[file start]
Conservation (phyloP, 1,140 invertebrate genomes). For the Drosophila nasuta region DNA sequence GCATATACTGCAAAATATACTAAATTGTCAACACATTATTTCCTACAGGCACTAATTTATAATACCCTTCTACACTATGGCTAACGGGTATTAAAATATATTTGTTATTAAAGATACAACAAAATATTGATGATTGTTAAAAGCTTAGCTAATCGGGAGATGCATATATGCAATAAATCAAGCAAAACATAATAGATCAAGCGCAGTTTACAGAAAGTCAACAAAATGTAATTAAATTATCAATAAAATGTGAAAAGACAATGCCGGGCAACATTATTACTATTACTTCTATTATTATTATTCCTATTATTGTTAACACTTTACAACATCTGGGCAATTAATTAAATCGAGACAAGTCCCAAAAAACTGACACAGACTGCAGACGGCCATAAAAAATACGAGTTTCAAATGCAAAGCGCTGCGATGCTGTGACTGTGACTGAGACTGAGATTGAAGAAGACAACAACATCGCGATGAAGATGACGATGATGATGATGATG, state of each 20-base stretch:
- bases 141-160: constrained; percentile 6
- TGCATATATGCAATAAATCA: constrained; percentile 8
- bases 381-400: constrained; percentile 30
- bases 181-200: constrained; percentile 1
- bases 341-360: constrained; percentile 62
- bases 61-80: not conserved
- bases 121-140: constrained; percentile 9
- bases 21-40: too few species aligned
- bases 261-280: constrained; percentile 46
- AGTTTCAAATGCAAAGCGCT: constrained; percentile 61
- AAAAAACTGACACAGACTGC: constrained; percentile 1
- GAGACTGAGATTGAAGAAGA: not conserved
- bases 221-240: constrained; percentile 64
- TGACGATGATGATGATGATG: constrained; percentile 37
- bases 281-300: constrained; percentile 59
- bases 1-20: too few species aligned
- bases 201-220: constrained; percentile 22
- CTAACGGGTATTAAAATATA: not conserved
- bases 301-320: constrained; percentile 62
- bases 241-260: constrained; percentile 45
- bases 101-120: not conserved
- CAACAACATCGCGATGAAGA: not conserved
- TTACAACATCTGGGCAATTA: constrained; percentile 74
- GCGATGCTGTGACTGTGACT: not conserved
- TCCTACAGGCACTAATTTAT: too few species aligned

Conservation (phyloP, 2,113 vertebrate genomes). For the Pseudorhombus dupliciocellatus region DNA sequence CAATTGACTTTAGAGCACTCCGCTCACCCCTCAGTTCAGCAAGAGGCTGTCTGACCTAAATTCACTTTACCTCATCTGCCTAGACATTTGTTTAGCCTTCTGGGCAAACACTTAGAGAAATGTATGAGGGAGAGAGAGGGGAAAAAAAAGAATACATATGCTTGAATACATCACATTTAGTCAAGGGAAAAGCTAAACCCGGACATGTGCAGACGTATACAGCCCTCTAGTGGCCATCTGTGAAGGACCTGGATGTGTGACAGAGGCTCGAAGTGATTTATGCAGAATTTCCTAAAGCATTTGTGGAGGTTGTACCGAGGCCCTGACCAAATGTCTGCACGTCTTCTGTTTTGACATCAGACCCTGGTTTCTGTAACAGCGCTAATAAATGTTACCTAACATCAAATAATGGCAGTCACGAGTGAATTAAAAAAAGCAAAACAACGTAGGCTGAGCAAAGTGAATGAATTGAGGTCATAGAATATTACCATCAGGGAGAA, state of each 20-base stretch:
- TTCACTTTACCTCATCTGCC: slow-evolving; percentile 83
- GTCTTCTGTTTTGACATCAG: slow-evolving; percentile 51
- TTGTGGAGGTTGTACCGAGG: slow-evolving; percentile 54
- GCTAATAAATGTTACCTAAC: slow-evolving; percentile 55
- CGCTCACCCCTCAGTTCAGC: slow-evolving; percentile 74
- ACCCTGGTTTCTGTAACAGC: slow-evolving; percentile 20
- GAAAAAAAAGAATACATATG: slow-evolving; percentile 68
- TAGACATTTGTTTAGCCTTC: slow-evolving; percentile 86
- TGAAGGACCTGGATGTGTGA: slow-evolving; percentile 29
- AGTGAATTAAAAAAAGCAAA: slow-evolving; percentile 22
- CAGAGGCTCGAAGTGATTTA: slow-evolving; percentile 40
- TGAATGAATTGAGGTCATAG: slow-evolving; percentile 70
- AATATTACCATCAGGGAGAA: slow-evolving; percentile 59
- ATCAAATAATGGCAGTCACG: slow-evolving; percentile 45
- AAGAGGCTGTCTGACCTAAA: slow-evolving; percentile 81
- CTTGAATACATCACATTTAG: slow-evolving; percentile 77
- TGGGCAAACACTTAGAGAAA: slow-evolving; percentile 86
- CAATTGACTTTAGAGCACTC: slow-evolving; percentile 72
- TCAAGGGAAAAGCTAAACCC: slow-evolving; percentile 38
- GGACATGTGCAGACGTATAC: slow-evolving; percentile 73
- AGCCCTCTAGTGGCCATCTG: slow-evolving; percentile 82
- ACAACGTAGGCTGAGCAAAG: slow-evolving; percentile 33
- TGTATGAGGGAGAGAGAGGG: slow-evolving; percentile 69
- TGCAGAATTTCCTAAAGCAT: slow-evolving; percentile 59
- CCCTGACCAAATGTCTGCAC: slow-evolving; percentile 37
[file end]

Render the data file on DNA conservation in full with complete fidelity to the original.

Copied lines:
Conservation (phyloP, 1,140 invertebrate genomes). For the Drosophila nasuta region DNA sequence GCATATACTGCAAAATATACTAAATTGTCAACACATTATTTCCTACAGGCACTAATTTATAATACCCTTCTACACTATGGCTAACGGGTATTAAAATATATTTGTTATTAAAGATACAACAAAATATTGATGATTGTTAAAAGCTTAGCTAATCGGGAGATGCATATATGCAATAAATCAAGCAAAACATAATAGATCAAGCGCAGTTTACAGAAAGTCAACAAAATGTAATTAAATTATCAATAAAATGTGAAAAGACAATGCCGGGCAACATTATTACTATTACTTCTATTATTATTATTCCTATTATTGTTAACACTTTACAACATCTGGGCAATTAATTAAATCGAGACAAGTCCCAAAAAACTGACACAGACTGCAGACGGCCATAAAAAATACGAGTTTCAAATGCAAAGCGCTGCGATGCTGTGACTGTGACTGAGACTGAGATTGAAGAAGACAACAACATCGCGATGAAGATGACGATGATGATGATGATG, state of each 20-base stretch:
- bases 141-160: constrained; percentile 6
- TGCATATATGCAATAAATCA: constrained; percentile 8
- bases 381-400: constrained; percentile 30
- bases 181-200: constrained; percentile 1
- bases 341-360: constrained; percentile 62
- bases 61-80: not conserved
- bases 121-140: constrained; percentile 9
- bases 21-40: too few species aligned
- bases 261-280: constrained; percentile 46
- AGTTTCAAATGCAAAGCGCT: constrained; percentile 61
- AAAAAACTGACACAGACTGC: constrained; percentile 1
- GAGACTGAGATTGAAGAAGA: not conserved
- bases 221-240: constrained; percentile 64
- TGACGATGATGATGATGATG: constrained; percentile 37
- bases 281-300: constrained; percentile 59
- bases 1-20: too few species aligned
- bases 201-220: constrained; percentile 22
- CTAACGGGTATTAAAATATA: not conserved
- bases 301-320: constrained; percentile 62
- bases 241-260: constrained; percentile 45
- bases 101-120: not conserved
- CAACAACATCGCGATGAAGA: not conserved
- TTACAACATCTGGGCAATTA: constrained; percentile 74
- GCGATGCTGTGACTGTGACT: not conserved
- TCCTACAGGCACTAATTTAT: too few species aligned

Conservation (phyloP, 2,113 vertebrate genomes). For the Pseudorhombus dupliciocellatus region DNA sequence CAATTGACTTTAGAGCACTCCGCTCACCCCTCAGTTCAGCAAGAGGCTGTCTGACCTAAATTCACTTTACCTCATCTGCCTAGACATTTGTTTAGCCTTCTGGGCAAACACTTAGAGAAATGTATGAGGGAGAGAGAGGGGAAAAAAAAGAATACATATGCTTGAATACATCACATTTAGTCAAGGGAAAAGCTAAACCCGGACATGTGCAGACGTATACAGCCCTCTAGTGGCCATCTGTGAAGGACCTGGATGTGTGACAGAGGCTCGAAGTGATTTATGCAGAATTTCCTAAAGCATTTGTGGAGGTTGTACCGAGGCCCTGACCAAATGTCTGCACGTCTTCTGTTTTGACATCAGACCCTGGTTTCTGTAACAGCGCTAATAAATGTTACCTAACATCAAATAATGGCAGTCACGAGTGAATTAAAAAAAGCAAAACAACGTAGGCTGAGCAAAGTGAATGAATTGAGGTCATAGAATATTACCATCAGGGAGAA, state of each 20-base stretch:
- TTCACTTTACCTCATCTGCC: slow-evolving; percentile 83
- GTCTTCTGTTTTGACATCAG: slow-evolving; percentile 51
- TTGTGGAGGTTGTACCGAGG: slow-evolving; percentile 54
- GCTAATAAATGTTACCTAAC: slow-evolving; percentile 55
- CGCTCACCCCTCAGTTCAGC: slow-evolving; percentile 74
- ACCCTGGTTTCTGTAACAGC: slow-evolving; percentile 20
- GAAAAAAAAGAATACATATG: slow-evolving; percentile 68
- TAGACATTTGTTTAGCCTTC: slow-evolving; percentile 86
- TGAAGGACCTGGATGTGTGA: slow-evolving; percentile 29
- AGTGAATTAAAAAAAGCAAA: slow-evolving; percentile 22
- CAGAGGCTCGAAGTGATTTA: slow-evolving; percentile 40
- TGAATGAATTGAGGTCATAG: slow-evolving; percentile 70
- AATATTACCATCAGGGAGAA: slow-evolving; percentile 59
- ATCAAATAATGGCAGTCACG: slow-evolving; percentile 45
- AAGAGGCTGTCTGACCTAAA: slow-evolving; percentile 81
- CTTGAATACATCACATTTAG: slow-evolving; percentile 77
- TGGGCAAACACTTAGAGAAA: slow-evolving; percentile 86
- CAATTGACTTTAGAGCACTC: slow-evolving; percentile 72
- TCAAGGGAAAAGCTAAACCC: slow-evolving; percentile 38
- GGACATGTGCAGACGTATAC: slow-evolving; percentile 73
- AGCCCTCTAGTGGCCATCTG: slow-evolving; percentile 82
- ACAACGTAGGCTGAGCAAAG: slow-evolving; percentile 33
- TGTATGAGGGAGAGAGAGGG: slow-evolving; percentile 69
- TGCAGAATTTCCTAAAGCAT: slow-evolving; percentile 59
- CCCTGACCAAATGTCTGCAC: slow-evolving; percentile 37